The combat application tourniquet - that small, issue item to which so many wounded troops owe their lives - is getting an upgrade.

The Generation 7 Combat Application Tourniquet will soon be coming to an Individual First Aid Kit near you, the Army Medical Materiel Agency announced this week.

The older version - Generation 6 - will continue to be fielded, but soldiers should familiarize themselves with both, said AMMA nurse consultant Jason Harrington.

"When you need to actually use a tourniquet is the wrong time to figure out which version you have and how to use it," he said in a statement. "Soldiers need to look at their tourniquets and become familiar with the version they have been issued by carefully reading the printed instructions that come with each CAT." 

Both versions of the tourniquet are already in use in the field, but the Army is working to get the word out to deployed soldiers about the updated version so they know how to use it if needed.

Like the Army, the Marine Corps started fielding the Generation 7 tourniquet this year.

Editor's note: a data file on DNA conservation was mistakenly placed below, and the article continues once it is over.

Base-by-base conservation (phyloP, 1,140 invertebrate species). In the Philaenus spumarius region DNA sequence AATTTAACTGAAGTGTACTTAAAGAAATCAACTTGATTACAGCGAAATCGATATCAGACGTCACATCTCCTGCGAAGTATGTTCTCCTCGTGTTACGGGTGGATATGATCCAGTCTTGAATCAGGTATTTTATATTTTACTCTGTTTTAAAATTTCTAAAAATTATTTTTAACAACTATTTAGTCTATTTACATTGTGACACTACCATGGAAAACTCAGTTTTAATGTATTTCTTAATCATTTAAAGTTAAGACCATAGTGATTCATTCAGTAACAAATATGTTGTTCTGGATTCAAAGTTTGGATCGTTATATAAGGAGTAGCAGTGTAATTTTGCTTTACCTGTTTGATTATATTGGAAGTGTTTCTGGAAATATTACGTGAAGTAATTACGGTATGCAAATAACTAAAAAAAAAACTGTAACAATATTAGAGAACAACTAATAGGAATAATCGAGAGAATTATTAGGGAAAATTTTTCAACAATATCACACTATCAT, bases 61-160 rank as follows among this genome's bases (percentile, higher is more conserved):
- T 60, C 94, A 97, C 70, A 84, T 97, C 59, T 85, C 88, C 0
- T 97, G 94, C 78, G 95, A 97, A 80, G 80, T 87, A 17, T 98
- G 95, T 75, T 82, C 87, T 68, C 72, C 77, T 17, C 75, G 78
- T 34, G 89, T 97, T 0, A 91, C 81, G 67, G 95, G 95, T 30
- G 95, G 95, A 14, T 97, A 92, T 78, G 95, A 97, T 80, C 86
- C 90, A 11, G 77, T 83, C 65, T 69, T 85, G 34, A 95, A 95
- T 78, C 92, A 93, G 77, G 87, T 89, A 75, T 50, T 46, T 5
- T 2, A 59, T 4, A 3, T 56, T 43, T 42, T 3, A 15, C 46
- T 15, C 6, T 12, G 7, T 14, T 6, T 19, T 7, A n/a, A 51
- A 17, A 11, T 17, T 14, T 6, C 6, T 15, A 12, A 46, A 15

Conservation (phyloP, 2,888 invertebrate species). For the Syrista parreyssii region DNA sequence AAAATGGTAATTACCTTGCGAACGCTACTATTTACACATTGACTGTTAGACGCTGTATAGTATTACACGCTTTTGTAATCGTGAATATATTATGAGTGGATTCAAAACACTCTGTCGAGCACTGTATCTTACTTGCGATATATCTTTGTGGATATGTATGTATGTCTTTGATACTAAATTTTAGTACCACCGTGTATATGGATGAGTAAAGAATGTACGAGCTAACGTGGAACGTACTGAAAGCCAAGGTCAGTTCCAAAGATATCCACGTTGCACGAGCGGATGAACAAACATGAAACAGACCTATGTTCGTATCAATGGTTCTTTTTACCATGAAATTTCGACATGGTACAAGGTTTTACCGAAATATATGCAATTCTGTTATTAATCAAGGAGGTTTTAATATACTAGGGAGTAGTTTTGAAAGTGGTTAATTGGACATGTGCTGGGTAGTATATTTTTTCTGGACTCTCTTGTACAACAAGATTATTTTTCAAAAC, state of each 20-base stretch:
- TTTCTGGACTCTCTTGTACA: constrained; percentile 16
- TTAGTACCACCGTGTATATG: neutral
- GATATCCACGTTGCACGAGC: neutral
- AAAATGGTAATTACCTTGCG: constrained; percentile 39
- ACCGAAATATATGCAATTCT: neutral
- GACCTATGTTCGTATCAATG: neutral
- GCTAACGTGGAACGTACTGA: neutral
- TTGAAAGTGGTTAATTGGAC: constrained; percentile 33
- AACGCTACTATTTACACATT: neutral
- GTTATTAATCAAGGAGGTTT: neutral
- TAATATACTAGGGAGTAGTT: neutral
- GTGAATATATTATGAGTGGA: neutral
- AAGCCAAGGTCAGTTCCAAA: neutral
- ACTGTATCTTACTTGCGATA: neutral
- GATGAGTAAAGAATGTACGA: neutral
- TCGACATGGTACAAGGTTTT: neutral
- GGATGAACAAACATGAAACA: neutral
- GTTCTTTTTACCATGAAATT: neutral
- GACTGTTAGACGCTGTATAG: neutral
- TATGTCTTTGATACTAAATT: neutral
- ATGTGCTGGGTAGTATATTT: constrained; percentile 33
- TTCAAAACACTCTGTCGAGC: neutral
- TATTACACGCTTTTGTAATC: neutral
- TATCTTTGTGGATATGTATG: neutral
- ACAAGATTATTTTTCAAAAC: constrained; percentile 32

The two versions look very similar, except the Generation 7 has a gray fastener strap, compared with a white one on the Generation 6. The newer model also has its lot number and "G7" visible on the device and through the manufacturer's packaging.

The Generation 7, however, was designed with greater efficiency and speed in mind.

It uses a single-routing buckle to feed the tourniquet belt through before tightening the windlass (that black rod that twists to cut off blood flow). The Generation 6, in contrast, has two buckle slots that can be used to either double-route or single-route the belt.

The Generation 6 is no less effective, however.

"Soldiers who have an older version should not feel they have to replace their device by getting the newer version or fear that the older version is any less effective," Harrington said.

Both versions of the tourniquet have been tested by the Army's Institute of Surgical Research and the Navy. In addition, Army medics are now trained on both versions.

Tourniquets - brilliant in function, cheap to produce and easy to improvise - have been employed on battlefields since at least the time of the ancient Greeks.

With the simplicity of a band (such as a rope or belt) looped around a limb and a stick or rod to twist it, pressure is applied equally above the wound to head off traumatic bleeding.

This preempts exsanguination - bleeding to death - the most common cause of potentially survivable death on the battlefield.

Since the Combat Application Tourniquet was first introduced by the Army in 2005, it has decreased the mortality rate due to extreme exsanguination by 85 percent, according to CAT Resources, the makers of the Generation 7 tourniquet.

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